Is there actually an underinsurance crisis?

November 12, 2020
Sally Pipes

Many Americans do lack access to affordable coverage, but that's largely a function of government over-regulation.

Over two-fifths of adults went without adequate insurance coverage in the first half of this year, according to new research from the Commonwealth Fund. That includes more than 40 million who are "underinsured."

Those headline numbers are scary. They're also misleading. Far too many Americans lack access to affordable health insurance. But that's largely a function of government over-regulation.

Let's start by unpacking what it means to be "underinsured." One of the ways the Commonwealth Fund considers someone underinsured is if his or her deductible accounts for 5 percent or more of annual household income.

That's not much. It's less than the average American family spends on entertainment and eating out each year, according to the Bureau of Labor Statistics.

Are we really facing an underinsured crisis when that "crisis" hinges on less than what we spend on the likes of dinner and a movie?

The definition of underinsured also ignores the role that individual choice may play in purchasing coverage. This year, the average monthly premium for a mid-level silver individual plan for a 27-year-old was $374, according to research from eHealth. The average monthly premium for a less generous bronze plan was $278.

That lower premium typically carries a much higher deductible. The median bronze plan deductible was more than $6,700 this year, compared to just over $4,600 for the median silver deductible.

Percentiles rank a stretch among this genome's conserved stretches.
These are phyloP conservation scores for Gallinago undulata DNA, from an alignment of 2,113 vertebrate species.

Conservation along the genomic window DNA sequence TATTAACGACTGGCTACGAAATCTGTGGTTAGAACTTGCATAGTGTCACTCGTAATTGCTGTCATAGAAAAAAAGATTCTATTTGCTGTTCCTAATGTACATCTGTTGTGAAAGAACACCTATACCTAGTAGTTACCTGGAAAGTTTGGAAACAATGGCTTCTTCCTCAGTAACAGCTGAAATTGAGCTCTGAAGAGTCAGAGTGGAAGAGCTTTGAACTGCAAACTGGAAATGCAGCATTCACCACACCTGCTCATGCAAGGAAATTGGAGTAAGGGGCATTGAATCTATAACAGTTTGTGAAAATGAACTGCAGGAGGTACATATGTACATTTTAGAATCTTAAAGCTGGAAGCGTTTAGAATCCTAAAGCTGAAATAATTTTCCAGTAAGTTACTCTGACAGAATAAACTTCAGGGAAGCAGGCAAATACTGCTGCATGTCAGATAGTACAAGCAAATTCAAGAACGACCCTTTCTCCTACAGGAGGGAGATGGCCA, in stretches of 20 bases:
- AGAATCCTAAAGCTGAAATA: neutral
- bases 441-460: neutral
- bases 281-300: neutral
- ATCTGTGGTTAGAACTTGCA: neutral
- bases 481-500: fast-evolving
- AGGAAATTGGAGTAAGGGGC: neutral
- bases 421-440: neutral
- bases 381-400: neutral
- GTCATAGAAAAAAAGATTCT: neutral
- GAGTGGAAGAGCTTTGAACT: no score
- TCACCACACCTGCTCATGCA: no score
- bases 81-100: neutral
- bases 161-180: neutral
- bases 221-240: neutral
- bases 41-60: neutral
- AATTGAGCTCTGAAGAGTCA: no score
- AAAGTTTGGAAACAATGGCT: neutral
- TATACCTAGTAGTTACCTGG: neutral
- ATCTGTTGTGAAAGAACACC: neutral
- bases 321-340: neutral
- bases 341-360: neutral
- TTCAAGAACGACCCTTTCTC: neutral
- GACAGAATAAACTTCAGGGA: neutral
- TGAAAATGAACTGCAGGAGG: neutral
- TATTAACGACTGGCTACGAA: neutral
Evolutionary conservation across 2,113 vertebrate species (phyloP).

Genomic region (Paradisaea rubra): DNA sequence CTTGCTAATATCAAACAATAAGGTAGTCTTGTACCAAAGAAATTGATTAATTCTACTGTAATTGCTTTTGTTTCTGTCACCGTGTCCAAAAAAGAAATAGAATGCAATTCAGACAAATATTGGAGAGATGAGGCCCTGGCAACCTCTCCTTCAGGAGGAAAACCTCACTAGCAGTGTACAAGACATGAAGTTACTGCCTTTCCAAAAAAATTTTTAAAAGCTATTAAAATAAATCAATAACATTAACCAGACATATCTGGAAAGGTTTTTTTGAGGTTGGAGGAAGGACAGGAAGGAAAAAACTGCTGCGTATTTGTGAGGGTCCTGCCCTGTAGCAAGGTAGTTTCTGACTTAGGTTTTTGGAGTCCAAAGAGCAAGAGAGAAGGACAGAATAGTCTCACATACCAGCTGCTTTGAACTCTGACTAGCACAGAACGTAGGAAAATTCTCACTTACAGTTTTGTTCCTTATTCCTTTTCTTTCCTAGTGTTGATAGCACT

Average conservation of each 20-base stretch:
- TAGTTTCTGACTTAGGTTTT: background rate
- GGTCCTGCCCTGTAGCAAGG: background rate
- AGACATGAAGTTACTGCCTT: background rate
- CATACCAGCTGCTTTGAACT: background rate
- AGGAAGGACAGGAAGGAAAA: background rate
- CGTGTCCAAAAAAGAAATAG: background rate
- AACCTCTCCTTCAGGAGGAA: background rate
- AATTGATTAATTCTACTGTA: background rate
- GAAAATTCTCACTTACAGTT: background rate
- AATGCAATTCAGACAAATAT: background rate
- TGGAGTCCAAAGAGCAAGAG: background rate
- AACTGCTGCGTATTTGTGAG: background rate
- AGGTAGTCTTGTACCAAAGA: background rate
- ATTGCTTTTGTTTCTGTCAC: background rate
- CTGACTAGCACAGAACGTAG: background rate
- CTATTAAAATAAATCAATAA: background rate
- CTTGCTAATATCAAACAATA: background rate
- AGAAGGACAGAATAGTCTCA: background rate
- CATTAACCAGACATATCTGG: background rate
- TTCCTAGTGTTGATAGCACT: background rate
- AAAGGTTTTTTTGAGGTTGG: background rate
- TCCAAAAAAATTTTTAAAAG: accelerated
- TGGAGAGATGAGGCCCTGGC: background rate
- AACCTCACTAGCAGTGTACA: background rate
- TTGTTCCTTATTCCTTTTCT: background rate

Our hypothetical 27-year-old may be better off financially with a higher deductible and lower premiums. But that decision could render him "underinsured" under the Commonwealth Fund's rubric, even if he chooses to be so.

Short-term, limited-duration health insurance might be another option for our hypothetical young adult to explore. These plans are exempt from Obamacare's many cost-inflating rules and mandates, including its requirement that policies cover ten "essential" health benefits.

As a result, these plans are far cheaper than most of those available on the Obamacare exchanges. In some cases, short-term plans provide the same level of coverage for half the premium of an equivalent exchange plan, according to research from the Manhattan Institute.

A 2018 rule issued by the Trump administration allows short-term plans to last for up to one year -- and for insurers to renew them for up to three consecutive years.

The Commonwealth Fund, and the leaders of the Democratic Party, dismiss short-term plans as "junk" insurance. Unfortunately, more than half of states agree with them to some extent. In 11 states, such plans are not available at all. Another 21 states have more restrictions on short-term plans than the Trump administration rule envisions.

This is folly. Not everyone wants, or needs, comprehensive coverage. They're simply looking for affordable financial protection in the event they suffer a healthcare catastrophe.


That kind of affordable protection is increasingly unavailable on Obamacare's exchanges. Average premiums for benchmark plans have increased nearly 70 percent since the exchanges opened. The median deductible for a silver plan surged 33 percent between 2016 and 2020.

Without subsidies, most of these plans are out of reach for the average person. It's therefore unsurprising that unsubsidized enrollment in Obamacare plans declined by 2.8 million people between 2016 and 2019 -- a 45 percent drop.

Americans could certainly use some more affordable health insurance options. But government regulations are keeping many of those affordable options off the market. The supposed "underinsured" crisis is one of the government's own making.

Sally C. Pipes is president, CEO, and the Thomas W. Smith fellow in healthcare policy at the Pacific Research Institute. Her latest book is False Premise, False Promise: The Disastrous Reality of Medicare for All, (Encounter 2020). Follow her on Twitter @sallypipes.

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